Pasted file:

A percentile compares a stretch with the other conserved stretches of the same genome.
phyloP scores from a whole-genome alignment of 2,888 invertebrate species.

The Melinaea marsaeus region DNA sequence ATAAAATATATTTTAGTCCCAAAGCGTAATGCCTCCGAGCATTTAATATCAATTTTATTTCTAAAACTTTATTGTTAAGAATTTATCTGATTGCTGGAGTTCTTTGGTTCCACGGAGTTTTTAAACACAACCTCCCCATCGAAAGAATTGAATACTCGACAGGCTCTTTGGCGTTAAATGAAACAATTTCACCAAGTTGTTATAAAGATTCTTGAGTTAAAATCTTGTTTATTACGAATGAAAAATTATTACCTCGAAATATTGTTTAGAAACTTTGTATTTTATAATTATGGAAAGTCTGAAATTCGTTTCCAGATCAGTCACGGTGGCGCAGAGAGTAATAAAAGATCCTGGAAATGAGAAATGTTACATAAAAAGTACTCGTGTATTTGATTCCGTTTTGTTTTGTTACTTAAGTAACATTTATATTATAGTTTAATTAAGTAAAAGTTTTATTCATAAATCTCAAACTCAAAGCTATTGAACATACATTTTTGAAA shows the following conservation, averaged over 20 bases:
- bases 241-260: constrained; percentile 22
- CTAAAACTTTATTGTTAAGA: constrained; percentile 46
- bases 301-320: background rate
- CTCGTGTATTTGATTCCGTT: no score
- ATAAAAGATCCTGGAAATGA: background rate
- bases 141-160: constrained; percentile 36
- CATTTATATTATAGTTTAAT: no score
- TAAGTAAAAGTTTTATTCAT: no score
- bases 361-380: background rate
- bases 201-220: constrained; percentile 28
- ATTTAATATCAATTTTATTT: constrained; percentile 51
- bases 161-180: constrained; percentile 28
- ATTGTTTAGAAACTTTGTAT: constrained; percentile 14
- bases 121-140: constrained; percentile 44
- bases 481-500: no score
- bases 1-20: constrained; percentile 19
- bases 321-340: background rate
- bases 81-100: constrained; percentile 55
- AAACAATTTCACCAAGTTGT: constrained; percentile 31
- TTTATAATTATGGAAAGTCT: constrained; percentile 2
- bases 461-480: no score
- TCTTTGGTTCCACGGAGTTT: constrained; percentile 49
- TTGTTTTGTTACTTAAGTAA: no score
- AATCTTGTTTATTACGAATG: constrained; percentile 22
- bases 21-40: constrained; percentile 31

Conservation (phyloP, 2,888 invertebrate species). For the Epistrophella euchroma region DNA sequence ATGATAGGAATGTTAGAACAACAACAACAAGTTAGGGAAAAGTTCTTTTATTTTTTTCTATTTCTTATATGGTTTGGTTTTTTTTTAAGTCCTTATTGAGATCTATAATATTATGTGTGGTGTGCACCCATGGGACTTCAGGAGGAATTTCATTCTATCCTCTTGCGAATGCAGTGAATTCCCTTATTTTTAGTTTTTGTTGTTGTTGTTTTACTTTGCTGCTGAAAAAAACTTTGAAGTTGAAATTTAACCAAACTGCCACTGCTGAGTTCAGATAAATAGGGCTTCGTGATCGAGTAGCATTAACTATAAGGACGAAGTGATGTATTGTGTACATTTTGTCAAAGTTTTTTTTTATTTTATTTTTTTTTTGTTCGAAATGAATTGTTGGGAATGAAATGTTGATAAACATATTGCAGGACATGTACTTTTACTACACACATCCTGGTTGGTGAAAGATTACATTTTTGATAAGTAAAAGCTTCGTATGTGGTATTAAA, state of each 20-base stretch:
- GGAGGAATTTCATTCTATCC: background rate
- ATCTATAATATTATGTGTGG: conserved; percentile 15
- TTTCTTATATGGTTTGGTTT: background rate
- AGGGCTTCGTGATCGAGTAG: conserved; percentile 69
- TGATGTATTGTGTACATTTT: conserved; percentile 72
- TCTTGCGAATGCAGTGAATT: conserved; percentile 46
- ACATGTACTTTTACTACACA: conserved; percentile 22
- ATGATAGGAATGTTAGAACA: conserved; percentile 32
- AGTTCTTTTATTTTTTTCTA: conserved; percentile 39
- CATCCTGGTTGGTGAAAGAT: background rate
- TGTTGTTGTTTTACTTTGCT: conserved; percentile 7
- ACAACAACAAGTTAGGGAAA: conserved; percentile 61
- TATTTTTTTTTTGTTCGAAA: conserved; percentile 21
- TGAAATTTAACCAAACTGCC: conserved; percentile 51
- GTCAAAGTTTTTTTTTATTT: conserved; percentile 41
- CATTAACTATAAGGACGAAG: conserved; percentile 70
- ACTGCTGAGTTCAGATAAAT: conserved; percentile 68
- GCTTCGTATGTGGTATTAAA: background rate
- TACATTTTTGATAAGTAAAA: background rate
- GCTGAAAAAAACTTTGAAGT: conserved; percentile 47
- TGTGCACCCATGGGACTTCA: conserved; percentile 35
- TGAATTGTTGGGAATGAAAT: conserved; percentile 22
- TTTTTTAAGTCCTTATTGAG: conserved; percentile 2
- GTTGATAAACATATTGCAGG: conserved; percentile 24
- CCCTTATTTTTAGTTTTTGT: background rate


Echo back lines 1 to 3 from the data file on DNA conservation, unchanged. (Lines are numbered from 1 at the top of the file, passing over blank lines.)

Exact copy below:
A percentile compares a stretch with the other conserved stretches of the same genome.
phyloP scores from a whole-genome alignment of 2,888 invertebrate species.

The Melinaea marsaeus region DNA sequence ATAAAATATATTTTAGTCCCAAAGCGTAATGCCTCCGAGCATTTAATATCAATTTTATTTCTAAAACTTTATTGTTAAGAATTTATCTGATTGCTGGAGTTCTTTGGTTCCACGGAGTTTTTAAACACAACCTCCCCATCGAAAGAATTGAATACTCGACAGGCTCTTTGGCGTTAAATGAAACAATTTCACCAAGTTGTTATAAAGATTCTTGAGTTAAAATCTTGTTTATTACGAATGAAAAATTATTACCTCGAAATATTGTTTAGAAACTTTGTATTTTATAATTATGGAAAGTCTGAAATTCGTTTCCAGATCAGTCACGGTGGCGCAGAGAGTAATAAAAGATCCTGGAAATGAGAAATGTTACATAAAAAGTACTCGTGTATTTGATTCCGTTTTGTTTTGTTACTTAAGTAACATTTATATTATAGTTTAATTAAGTAAAAGTTTTATTCATAAATCTCAAACTCAAAGCTATTGAACATACATTTTTGAAA shows the following conservation, averaged over 20 bases: